In Burger, the Court set forth the standards for warrantless, administrative inspections of commercial premises in closely regulated industries. First, there must be a substantial government interest that informs the regulatory scheme pursuant to which the inspection is made. Second, the warrantless scheme must be necessary to further the regulatory scheme. And third, the statute's inspection program, in terms of the certainty and regularity of its application, must provide a constitutionally adequate substitute for a warrant. Burger, 482 U.S. at 702–03. In order to meet the third factor, the regulatory statute must (1) advise the owner of the commercial premises that the search is being made pursuant to the law and has a properly defined scope, and (2) it must limit the discretion of the inspecting officers. Burger, 482 U.S. at 703.
Hamad argues first that convenience stores are not closely regulated and have not been long subject to close supervision and inspection, and therefore warrantless inspections of convenience stores cannot be justified under the administrative search exception. But Hamad may not simply characterize his business as a convenience store to avoid the applicability of the administrative search exception and the Cigarette Ordinance. The defendant in Biswell owned a pawn shop but the Court found that his business was subject to warrantless searches under the Gun Control Act of 1968 because the pawn shop owner was a federally licensed firearms dealer. Biswell, 406 U.S. at 311–12. Similarly, Colonnade was a catering company that served alcohol and therefore was subject to warrantless inspections by the Treasury Department pursuant to a federal statute regulating sales of alcohol. Colonnade Catering, 397 U.S. at 72–73. Neither pawn shops nor catering companies are closely regulated as such, but sellers of alcohol and firearms are highly regulated and licensed and therefore subject to the administrative search exception.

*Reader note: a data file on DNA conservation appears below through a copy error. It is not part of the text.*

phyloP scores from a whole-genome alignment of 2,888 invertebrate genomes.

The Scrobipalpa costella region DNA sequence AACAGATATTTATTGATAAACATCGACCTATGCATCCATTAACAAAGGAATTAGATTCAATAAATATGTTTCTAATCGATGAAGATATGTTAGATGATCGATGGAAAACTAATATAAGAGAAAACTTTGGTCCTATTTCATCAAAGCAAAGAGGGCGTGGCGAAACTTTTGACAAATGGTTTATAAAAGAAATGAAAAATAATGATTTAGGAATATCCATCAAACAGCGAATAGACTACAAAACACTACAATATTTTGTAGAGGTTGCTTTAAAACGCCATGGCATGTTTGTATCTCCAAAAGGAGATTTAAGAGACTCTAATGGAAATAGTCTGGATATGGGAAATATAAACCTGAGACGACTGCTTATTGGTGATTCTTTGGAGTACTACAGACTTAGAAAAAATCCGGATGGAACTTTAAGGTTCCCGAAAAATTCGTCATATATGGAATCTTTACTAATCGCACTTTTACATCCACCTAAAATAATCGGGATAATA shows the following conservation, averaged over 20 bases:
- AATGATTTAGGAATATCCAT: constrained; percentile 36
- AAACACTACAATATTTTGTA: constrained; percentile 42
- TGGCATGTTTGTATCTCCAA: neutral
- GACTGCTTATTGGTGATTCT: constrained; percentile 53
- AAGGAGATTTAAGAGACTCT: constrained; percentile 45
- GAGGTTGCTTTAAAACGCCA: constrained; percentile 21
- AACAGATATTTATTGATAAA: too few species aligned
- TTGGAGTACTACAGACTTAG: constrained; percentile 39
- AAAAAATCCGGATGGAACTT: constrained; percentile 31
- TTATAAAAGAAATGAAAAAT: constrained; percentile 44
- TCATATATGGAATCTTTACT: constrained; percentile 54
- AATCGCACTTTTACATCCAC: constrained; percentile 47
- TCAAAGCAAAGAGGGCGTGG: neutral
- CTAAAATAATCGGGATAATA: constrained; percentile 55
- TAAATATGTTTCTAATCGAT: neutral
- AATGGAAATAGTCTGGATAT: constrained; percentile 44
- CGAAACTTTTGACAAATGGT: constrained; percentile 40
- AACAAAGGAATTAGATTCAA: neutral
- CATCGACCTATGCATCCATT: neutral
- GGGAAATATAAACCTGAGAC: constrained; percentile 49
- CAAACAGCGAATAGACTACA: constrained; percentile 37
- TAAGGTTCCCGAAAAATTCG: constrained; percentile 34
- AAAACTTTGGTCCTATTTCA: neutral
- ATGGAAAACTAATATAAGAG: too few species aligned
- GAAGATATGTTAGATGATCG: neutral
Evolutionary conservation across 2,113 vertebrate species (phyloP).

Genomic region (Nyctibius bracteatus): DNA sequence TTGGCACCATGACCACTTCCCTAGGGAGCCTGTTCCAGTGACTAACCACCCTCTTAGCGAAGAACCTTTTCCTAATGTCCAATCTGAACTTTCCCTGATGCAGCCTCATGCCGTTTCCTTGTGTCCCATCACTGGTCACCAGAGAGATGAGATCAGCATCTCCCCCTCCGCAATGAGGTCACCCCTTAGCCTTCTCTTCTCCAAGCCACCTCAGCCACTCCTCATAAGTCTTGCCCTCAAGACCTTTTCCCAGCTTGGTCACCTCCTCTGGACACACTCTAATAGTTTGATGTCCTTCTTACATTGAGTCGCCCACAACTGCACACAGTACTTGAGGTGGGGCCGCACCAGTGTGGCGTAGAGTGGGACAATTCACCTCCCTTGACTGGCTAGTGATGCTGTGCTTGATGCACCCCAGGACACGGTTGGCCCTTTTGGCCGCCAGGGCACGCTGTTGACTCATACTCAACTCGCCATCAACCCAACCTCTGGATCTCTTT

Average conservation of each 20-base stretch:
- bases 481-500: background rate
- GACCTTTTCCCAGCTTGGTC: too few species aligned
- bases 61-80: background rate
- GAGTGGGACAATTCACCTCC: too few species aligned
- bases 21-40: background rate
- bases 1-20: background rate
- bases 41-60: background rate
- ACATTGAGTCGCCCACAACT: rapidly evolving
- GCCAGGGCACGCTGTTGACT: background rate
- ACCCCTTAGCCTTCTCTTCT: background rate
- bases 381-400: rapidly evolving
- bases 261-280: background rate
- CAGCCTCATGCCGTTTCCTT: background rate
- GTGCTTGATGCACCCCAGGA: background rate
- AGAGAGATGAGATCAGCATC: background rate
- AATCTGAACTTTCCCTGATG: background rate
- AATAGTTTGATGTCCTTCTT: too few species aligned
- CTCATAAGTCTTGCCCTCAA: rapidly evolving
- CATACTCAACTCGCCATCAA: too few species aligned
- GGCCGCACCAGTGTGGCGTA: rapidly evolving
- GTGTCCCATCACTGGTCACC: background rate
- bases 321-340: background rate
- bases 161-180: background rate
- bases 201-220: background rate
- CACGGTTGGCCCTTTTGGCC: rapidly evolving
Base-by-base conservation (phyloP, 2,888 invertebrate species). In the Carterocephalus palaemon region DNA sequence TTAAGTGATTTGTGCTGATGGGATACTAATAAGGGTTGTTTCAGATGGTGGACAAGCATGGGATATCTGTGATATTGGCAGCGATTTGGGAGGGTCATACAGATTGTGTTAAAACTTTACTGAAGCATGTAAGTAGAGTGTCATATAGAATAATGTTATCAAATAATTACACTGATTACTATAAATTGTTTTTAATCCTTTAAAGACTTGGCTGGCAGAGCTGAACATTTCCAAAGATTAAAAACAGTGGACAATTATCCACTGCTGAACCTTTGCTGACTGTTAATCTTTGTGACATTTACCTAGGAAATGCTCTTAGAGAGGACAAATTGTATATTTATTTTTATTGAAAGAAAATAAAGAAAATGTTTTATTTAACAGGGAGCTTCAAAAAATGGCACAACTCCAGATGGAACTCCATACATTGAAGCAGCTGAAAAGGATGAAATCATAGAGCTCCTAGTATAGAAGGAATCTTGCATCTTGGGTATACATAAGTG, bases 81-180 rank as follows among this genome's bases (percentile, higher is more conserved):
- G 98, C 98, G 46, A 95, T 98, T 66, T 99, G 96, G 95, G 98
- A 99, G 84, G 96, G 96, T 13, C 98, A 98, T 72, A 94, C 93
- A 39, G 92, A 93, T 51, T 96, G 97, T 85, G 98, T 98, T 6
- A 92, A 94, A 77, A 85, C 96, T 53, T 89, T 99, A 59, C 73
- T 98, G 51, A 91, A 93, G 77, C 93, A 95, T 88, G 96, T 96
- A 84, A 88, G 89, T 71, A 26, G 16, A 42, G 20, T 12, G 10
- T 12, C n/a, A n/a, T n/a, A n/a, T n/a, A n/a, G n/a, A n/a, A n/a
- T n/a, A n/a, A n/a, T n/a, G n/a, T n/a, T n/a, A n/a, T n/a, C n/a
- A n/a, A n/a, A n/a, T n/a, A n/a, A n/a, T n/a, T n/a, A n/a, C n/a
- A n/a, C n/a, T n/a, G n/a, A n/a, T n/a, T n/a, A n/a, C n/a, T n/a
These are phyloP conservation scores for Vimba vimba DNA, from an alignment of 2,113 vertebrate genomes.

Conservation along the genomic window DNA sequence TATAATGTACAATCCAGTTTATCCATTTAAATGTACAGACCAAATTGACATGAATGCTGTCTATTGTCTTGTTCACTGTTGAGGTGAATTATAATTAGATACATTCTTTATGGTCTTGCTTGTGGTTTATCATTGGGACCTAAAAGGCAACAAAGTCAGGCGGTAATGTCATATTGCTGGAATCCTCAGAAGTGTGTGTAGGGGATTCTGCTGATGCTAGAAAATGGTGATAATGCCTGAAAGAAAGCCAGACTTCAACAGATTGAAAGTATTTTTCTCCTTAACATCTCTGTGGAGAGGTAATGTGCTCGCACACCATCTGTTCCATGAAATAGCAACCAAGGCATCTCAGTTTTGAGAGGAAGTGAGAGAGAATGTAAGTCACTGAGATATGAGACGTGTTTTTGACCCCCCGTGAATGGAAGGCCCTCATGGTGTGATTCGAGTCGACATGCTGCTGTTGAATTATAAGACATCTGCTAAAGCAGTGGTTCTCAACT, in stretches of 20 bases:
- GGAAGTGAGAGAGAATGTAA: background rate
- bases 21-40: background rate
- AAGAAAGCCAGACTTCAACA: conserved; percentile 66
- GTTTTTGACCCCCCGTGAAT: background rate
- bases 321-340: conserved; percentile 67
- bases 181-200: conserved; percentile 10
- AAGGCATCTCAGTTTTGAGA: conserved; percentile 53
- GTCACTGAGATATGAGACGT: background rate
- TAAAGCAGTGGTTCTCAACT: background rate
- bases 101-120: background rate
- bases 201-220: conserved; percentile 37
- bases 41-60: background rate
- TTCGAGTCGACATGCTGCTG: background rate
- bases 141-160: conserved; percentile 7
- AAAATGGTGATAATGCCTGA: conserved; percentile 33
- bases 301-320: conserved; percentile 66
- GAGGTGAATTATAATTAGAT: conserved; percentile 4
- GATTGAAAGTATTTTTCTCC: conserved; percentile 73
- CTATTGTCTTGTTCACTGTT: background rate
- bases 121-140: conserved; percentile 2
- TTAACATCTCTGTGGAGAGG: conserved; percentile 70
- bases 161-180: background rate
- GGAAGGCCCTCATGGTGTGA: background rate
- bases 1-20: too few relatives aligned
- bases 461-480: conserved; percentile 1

Similarly, it is not because Hamad owns a convenience store that he is subject to the Cigarette Ordinance but because his business sells cigarettes. He makes no argument that the cigarette or tobacco industry is not closely regulated, except to complain in conclusory fashion that the search here was made in enforcement of tax collection, not cigarette regulation. In fact, there is a long history of regulation and licensing of cigarette sales in Chicago. A Chicago ordinance prohibited the sale of cigarettes by any person without a license as early as 1900, a mere twenty years after cigarettes began to be produced commercially in the United States.4 See Gundling v. City of Chicago, 177 U.S. 183, 20 S.Ct. 633, 44 L.Ed. 725 (1900) (upholding the constitutionality of the Chicago ordinance requiring a license for cigarette sellers). The State of Illinois has also long regulated cigarette sales, enacting a Cigarette Tax Act in 1941 that permitted warrantless searches of cigarettes in a place of business and allowed inspectors to seize packages of contraband cigarettes. See 35 ILCS 130/18. Given that cigarettes have been regulated in Chicago for at least 115 years, indeed for most of their existence as a mass produced product, the district court did not commit plain error in treating retail cigarette sales as closely regulated.